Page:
The sensitivity analysis of population projections
Hal Caswell, Woods Hole Oceanographic Institution
Nora Sánchez Gassen, University of Southampton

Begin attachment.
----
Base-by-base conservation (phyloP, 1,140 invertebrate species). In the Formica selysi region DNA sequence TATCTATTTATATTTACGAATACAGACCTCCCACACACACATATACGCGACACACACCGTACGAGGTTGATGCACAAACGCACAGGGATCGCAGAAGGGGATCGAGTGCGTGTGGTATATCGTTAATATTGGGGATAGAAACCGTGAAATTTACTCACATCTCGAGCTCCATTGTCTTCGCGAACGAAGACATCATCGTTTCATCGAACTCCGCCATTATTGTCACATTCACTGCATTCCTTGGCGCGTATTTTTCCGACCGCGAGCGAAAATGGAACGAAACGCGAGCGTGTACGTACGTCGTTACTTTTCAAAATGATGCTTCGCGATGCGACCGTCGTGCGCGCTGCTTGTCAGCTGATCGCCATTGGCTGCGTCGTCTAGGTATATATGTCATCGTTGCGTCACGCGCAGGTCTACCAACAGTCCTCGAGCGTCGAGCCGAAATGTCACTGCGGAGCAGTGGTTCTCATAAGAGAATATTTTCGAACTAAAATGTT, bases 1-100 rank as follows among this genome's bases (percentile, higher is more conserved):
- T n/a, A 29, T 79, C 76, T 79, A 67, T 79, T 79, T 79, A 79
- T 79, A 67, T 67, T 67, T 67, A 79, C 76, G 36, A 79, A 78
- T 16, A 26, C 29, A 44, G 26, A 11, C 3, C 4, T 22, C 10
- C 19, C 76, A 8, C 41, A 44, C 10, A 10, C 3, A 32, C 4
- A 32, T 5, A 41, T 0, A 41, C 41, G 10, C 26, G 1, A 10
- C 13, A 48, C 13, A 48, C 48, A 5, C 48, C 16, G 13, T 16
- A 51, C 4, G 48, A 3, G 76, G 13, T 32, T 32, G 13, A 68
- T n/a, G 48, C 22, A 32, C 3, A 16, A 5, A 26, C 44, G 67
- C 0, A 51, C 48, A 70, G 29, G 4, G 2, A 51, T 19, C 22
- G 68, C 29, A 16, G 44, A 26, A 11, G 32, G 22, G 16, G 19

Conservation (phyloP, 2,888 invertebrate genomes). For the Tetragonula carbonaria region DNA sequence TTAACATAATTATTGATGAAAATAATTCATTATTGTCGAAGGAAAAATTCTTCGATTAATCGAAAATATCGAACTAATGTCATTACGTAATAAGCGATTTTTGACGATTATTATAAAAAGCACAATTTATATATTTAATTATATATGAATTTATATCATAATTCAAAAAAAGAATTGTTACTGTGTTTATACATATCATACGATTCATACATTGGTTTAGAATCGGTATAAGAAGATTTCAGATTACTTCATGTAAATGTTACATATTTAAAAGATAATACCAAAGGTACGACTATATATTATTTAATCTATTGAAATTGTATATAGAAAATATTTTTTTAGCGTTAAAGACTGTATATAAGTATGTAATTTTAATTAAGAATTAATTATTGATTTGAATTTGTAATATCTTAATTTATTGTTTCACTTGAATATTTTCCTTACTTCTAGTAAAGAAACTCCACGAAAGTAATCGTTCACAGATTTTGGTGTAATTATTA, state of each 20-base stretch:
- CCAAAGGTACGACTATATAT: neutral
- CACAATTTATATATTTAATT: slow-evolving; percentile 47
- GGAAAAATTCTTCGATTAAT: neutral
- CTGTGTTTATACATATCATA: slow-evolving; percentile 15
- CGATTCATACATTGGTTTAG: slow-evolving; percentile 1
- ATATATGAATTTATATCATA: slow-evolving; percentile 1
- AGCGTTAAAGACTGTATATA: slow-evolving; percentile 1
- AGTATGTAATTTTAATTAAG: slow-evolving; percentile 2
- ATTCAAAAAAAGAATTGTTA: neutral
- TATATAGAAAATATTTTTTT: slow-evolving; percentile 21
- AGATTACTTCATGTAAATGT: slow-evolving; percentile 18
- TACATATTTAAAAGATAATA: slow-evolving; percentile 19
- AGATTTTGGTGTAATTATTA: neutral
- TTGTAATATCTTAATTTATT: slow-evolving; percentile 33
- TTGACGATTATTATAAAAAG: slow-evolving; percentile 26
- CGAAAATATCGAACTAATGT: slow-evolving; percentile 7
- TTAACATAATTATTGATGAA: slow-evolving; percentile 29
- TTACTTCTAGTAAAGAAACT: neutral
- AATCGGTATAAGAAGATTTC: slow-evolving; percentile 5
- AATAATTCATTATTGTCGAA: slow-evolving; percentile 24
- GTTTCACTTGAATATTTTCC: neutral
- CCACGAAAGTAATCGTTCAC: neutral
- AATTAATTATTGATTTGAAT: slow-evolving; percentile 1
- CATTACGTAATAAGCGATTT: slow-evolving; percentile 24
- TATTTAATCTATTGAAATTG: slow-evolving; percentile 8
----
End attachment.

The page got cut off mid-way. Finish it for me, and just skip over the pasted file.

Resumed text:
Any cohort-component projection can be written as an inhomogeneous (i.e., time-varying) matrix operator: n(t+1) = A[t] n(t) + b(t) where n(t) is the population vector, A[t] the population projection matrix, and b(t) the migration vector, at time t. The results of a projection depend on the time series of mortality, fertility, and immigration used to generate A[t] and b(t). Methods to extrapolate or forecast those vital rates, and to analyze the resulting projection, have become very sophisticated. However, methods to analyze the sensitivity of the results to changes in parameters are still in their infancy. Here, we present a complete sensitivity analysis for projections, using matrix calculus. This novel approach for the first time allows us to systematically analyse the sensitivity and elasticity of any projection output (e.g. population size, age distribution, dependency ratios, short-term growth rates) to changes in age-specific mortality, fertility, and migration, or to any parameters determining those schedules, and to do so for perturbations in any projection year. Sensitivity analysis provides valuable information on the effects of modifications of forecast scenarios, and on the consequences of uncertainty about the values of parameters. The effect of changes in policies and laws (e.g. introduction of immigration quotas) on population size or structure may also be estimated. We apply our methods to a projection of the population of Spain from 2012 to 2052, and identify the ages at which perturbations of mortality, fertility, and immigration will have the largest effects on population size, structure, and dependency ratios.